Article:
Masks, Face Veil Bans and “Living Together”

What’s Privacy Got to Do with It?

doi: 10.53116/pgaflr.2021.2.2


The “living together” concept poses a puzzle. Why did Europeans decide that life in a modern democracy requires showing one’s face? One explanation is opposition to Muslims and Islam. But the enforcement of face veil bans against non-religious mask wearing raises doubts. This essay poses an alternative explanation. What if the face veil bans persist because of European conceptions of privacy? Von Hannover v. Germany held that one be private in public. Given this, why wear a mask? What is there to hide? To explore this idea, the essay turns to the United States, where one cannot be “private in public” and mask wearing has been opposed on narrow grounds such as public security and the content of specific masks. At the same time, the United States respects the decisional privacy of someone to wear a mask even for “irrational” reasons, something the “living together” idea tends to ignore.


masks face veils living together privacy Von Hannover v. Germany

How to Cite

Kahn, R. (2022). Masks, Face Veil Bans and “Living Together”: What’s Privacy Got to Do with It?. Public Governance, Administration and Finances Law Review, 6(2), 7–20.


Brems, E. et al. (2014). The Belgian “burqa ban” confronted with insider realities. In E. Brems (Ed.), The Experiences of Face Veil Wearers in Europe and the Law (pp. 77–114). Cambridge University Press. Online:

Edwards, S. S. M. (2014). No Burqas We’re French! The Wide Margin of Appreciation and the ECtHR Burqa Ruling. Denning Law Journal, 26, 246–260. Online:

Gabriel, S. (2014, May 14). Unsere politischen Konsequenzen aus der Google-Debatte. FAZ.

Giles, B. (2017, August 23). Legislator to draft law to unmask protesters he compares to Ku Klux Klan. Arizona Capitol Times. Online:

Johnson, J. H. (2001). Versailles, meet Les Halles: Masks, carnival, and the French Revolution. Representations, (73), 89–116. Online:

Judkis, M. (2017, August 14). Charlottesville White Nationalist Demonstrator Loses Job at a Libertarian Hot Dog Shop. The Washington Post. Online:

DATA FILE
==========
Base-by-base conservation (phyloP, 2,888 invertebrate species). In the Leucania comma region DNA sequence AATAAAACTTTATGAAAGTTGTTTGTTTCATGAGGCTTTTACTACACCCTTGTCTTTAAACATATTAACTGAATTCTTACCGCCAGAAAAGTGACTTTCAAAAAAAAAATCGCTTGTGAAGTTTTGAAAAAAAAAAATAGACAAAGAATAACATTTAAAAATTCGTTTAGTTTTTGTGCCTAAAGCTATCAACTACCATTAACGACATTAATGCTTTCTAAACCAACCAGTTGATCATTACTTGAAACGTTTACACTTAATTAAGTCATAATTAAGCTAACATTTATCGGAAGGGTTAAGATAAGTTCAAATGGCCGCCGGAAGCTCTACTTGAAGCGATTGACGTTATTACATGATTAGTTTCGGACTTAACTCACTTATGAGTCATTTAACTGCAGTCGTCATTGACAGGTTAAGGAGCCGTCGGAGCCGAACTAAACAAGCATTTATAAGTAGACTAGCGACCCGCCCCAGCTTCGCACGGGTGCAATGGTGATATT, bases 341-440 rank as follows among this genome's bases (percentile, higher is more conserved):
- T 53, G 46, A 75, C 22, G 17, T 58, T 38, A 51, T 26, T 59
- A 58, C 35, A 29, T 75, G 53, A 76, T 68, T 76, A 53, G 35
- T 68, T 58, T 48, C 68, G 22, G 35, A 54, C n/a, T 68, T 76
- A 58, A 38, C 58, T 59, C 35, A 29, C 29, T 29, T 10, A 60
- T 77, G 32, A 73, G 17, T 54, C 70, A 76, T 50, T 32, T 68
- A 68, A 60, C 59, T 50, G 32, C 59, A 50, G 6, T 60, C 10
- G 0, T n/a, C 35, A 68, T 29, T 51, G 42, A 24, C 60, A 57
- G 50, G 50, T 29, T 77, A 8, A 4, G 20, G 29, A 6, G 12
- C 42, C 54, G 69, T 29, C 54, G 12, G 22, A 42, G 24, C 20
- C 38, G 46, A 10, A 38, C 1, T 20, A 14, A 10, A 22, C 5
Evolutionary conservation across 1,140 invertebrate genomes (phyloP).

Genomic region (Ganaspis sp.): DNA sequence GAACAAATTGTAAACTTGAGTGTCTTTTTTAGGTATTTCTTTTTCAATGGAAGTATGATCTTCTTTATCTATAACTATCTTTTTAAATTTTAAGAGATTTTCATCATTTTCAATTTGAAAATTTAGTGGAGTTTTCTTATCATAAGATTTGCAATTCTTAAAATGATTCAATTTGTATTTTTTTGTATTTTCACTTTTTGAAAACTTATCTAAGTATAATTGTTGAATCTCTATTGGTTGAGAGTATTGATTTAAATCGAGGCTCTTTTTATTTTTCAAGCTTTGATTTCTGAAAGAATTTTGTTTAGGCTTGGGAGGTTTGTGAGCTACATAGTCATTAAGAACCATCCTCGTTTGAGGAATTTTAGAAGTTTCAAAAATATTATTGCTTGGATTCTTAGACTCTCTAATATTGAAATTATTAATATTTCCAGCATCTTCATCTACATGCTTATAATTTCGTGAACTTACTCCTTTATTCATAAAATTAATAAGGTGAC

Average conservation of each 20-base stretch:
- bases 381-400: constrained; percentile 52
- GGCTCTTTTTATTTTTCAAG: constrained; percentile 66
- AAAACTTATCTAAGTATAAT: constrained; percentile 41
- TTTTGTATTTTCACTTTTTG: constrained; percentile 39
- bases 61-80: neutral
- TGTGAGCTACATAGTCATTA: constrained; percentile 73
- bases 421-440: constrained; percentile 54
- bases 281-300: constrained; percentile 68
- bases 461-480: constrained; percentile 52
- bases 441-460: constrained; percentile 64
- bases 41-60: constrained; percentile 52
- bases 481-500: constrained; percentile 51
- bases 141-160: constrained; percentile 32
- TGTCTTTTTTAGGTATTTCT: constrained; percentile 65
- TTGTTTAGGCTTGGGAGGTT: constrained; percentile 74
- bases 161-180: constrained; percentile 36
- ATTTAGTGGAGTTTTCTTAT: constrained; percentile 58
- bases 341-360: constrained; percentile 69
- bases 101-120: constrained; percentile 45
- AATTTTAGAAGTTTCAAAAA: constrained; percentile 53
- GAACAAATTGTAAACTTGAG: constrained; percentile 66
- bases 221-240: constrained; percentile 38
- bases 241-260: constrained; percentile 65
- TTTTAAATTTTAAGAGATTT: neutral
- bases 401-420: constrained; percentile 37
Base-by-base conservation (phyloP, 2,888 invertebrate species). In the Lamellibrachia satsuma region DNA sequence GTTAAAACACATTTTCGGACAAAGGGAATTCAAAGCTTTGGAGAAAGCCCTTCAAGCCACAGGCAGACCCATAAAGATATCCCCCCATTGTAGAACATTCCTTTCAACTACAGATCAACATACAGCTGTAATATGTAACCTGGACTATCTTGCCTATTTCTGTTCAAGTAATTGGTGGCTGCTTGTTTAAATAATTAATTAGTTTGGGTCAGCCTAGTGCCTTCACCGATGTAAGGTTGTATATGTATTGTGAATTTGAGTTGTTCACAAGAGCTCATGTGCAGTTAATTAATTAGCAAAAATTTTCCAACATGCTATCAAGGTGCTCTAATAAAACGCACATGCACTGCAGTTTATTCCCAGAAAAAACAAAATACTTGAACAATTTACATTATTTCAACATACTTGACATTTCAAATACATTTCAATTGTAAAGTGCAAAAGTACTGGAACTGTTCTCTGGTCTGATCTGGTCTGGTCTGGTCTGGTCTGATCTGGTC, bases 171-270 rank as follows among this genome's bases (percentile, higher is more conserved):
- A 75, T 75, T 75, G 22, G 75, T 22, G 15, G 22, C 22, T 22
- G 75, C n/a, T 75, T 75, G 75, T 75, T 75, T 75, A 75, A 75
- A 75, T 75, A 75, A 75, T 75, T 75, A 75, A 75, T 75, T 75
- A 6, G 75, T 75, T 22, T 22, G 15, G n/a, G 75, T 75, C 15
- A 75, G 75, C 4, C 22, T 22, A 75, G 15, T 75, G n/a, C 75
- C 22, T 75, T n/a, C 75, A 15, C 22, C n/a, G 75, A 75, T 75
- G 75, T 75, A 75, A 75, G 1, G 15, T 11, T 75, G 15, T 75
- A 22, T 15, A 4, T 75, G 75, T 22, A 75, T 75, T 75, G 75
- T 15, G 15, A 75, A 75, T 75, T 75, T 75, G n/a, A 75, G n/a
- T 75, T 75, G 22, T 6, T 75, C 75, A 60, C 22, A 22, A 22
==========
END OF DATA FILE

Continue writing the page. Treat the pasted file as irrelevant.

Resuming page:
Kahn, R. (2019a). The Long Road Back to Skokie: Returning the First Amendment to Mask Wearers. Brooklyn Journal of Law and Policy, 28 (1), 71–149. Online:

Kahn, R. (2019b). Mask bans as expressions of memory politics in the United States. Online:

Kahn, R. (2020). Masks, culture wars, and public health expertise: Confessions of a mask “expert”. University of St. Thomas Legal Studies, Working Paper, No. 20-08. Online:

Kahn, R. (2021). “My face, my choice?” Mask mandates, bans, and burqas in the COVID age. New York University Journal of Law and Liberty, 14 (3), 651–708.

Kahn, R. A. (2011). Are Muslims the new Catholics? Europe’s headscarf laws in comparative political perspective. University of St. Thomas Legal Studies, Working Paper, No. 20-08.

Kashmir, J. (2020, January 18). The secretive company that may end privacy as we know it. The New York Times, updated 18 March 2021. Online:

Lawrence, C. V. et al. (2020). Masking up: A COVID-19 face-off between anti-mask laws and mandatory mask orders for black Americans. California Law Review, 11, 479–516. Online:

Mastrangelo, D. (2021, April 27). Tucker Carlson: “Contact child protective services” if you see kids wearing masks outdoors. The Hill. Online:

Mechoulan, S. (2018). The case against the face-veil: A European perspective. International Journal of Constitutional Law, 16 (4), 1267–1292. Online:

Michaels, R. (2018). Banning burqas: The perspective of postsecular comparative law. Duke Journal of Comparative and International Law, 28, 213–245.

Mitsutoshi H. (2014). Why Do the Japanese Wear Masks. Electronic Journal of Contemporary Japanese Studies, 14 (2).

Shakargy, S. (2020). You name it: On the cross-border regulation of names. American Journal of Comparative Law, 68 (3), 647–688. Online:

Skinner-Thompson, S. (2017). Performative privacy. University of California Davis Law Review, 50 (4), 1673–1740.

Solove, D. J., & Schwarz, P. M. (Eds.) (2017). Information Privacy Law. Aspen.

Strucke, J. (2006, October 6). Straw: “I’d rather no one wore veils”. The Guardian. Online:

Westin, A. (1967). Privacy and Freedom. Atheneum.

Whitman, J. Q. (2004). The two Western cultures of privacy: Dignity versus liberty. Yale Law Journal, 113, 1151–1221. Online:


Download data is not yet available.